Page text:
More Than $18 Million Spent on The Buckeye Institute’s Top 10 List of Worst Capital Budget RequestsMar 05, 2018
Columbus, OH – Today, The Buckeye Institute unveiled its Top 10 Worst Capital Budget Requests of 2018, which total more than $18 million in spending. Buckeye’s review of the capital budget also found more than $85 million in pork barrel or highly localized projects that should be paid for with private donations or through local efforts.
“As our Top 10 list shows, once again, Ohio’s capital budget is riddled with pork projects that benefit narrow local interests and not larger state needs. If these, and other pork projects in the budget, were funded using local or private dollars, as they should be, Ohio could have at least $85 million more that it could spend on pressing state priorities, save, or better yet, return to taxpayers,” said Greg R. Lawson, research fellow at The Buckeye Institute. “Policymakers should do more to heed our call to focus the capital budget on strengthening Ohio’s physical and democratic infrastructure and move away from projects of predominately local interest. Simply put, it is hard to see how it benefits someone in Youngstown for Cincinnati to get a soccer stadium or how people in Cleveland benefit from renovations to COSI.”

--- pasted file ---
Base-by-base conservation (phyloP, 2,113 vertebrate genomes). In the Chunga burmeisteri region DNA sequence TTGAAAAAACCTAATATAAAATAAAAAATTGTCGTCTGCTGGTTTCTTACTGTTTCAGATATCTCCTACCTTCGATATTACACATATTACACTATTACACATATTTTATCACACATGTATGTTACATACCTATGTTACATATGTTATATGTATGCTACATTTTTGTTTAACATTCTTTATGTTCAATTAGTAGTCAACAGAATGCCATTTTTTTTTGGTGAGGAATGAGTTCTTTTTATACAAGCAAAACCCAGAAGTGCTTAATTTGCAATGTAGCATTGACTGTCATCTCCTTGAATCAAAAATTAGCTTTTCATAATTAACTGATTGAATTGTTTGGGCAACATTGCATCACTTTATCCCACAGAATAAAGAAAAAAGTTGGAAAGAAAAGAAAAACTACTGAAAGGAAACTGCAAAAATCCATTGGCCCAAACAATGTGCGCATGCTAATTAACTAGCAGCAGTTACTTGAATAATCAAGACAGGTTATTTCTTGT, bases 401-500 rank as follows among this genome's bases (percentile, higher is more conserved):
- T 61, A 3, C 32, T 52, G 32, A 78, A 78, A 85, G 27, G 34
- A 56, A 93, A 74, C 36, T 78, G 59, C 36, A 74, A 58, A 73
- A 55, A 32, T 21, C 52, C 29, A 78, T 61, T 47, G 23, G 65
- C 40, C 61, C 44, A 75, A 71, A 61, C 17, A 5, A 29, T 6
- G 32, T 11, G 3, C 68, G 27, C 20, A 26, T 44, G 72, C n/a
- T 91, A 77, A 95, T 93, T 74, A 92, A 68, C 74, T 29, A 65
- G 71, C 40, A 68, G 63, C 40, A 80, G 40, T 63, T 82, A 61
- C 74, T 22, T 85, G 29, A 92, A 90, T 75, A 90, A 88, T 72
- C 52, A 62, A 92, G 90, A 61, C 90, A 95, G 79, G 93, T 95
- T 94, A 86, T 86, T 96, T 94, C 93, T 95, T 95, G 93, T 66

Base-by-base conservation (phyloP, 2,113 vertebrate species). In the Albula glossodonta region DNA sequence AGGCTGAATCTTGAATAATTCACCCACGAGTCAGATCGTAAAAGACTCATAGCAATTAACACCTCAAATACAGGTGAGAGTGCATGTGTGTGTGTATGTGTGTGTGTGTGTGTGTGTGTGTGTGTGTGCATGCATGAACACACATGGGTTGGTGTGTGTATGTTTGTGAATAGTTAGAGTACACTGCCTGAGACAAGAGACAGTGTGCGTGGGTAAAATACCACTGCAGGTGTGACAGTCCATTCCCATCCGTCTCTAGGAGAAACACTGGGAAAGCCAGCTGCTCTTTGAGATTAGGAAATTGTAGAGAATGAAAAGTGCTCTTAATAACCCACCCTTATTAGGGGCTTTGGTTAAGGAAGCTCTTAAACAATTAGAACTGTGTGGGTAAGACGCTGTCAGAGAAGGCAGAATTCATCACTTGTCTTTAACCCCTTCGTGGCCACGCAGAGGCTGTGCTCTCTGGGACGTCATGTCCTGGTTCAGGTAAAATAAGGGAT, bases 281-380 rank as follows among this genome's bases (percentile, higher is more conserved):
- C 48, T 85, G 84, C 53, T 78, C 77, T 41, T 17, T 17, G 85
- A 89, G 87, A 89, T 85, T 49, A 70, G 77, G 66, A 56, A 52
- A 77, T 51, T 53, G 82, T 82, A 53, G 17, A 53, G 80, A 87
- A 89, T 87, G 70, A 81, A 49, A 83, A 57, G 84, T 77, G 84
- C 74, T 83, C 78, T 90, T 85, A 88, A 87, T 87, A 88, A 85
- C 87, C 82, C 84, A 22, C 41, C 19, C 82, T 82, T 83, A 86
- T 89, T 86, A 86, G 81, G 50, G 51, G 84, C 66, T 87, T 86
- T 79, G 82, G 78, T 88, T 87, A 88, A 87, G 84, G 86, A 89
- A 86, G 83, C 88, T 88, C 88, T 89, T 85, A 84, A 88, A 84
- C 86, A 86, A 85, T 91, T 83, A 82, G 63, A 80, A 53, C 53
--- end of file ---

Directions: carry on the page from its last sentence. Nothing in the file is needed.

Buckeye’s Top 10 Worst Capital Budget Requests of 2018
- $400,000 to build government owned broadband networks in North Olmsted, Southern Miami Valley, and Fairborn. The Buckeye Institute has shown these networks would be better built by the private sector;
- $5 million for the COSI Connection Corridor, a retail and restaurant space, in Columbus;
- $1 million for two Columbus Zoo exhibits, which is partially funded by Franklin County property taxes;
- $1 million for an atrium at the North Market that will connect it to the 35-story office and residential Market Tower;
- $800,000 for six splash pads around the state;
- $2.5 million to expand the Cleveland Museum of Natural History;
- $1.3 million to renovate the Blossom Music Center in Cuyahoga Falls;
- $4 million for a new Major League Soccer stadium in Cincinnati. The money will only be released if Cincinnati is awarded an MLS expansion team;
- $1.2 million for renovations to Cincinnati Playhouse in the Park; and
- $1 million for renovations to the Toledo Museum of Art.
In its report in Principled Spending: Using Ohio’s Capital Budget to Benefit Ohioans, Buckeye outlined three principles to guide policymakers – constrain the growth of state government, eliminate corporate and special interest welfare, and focus spending on the core functions of state government. The Buckeye Institute also urged policymakers to use the 2018 capital budget to strengthen Ohio’s physical and democratic infrastructure. A review of the capital budget shows that more than $1 billion is being used to strengthen Ohio’s physical infrastructure and there is no money in the capital budget being used to strengthen Ohio’s democratic infrastructure.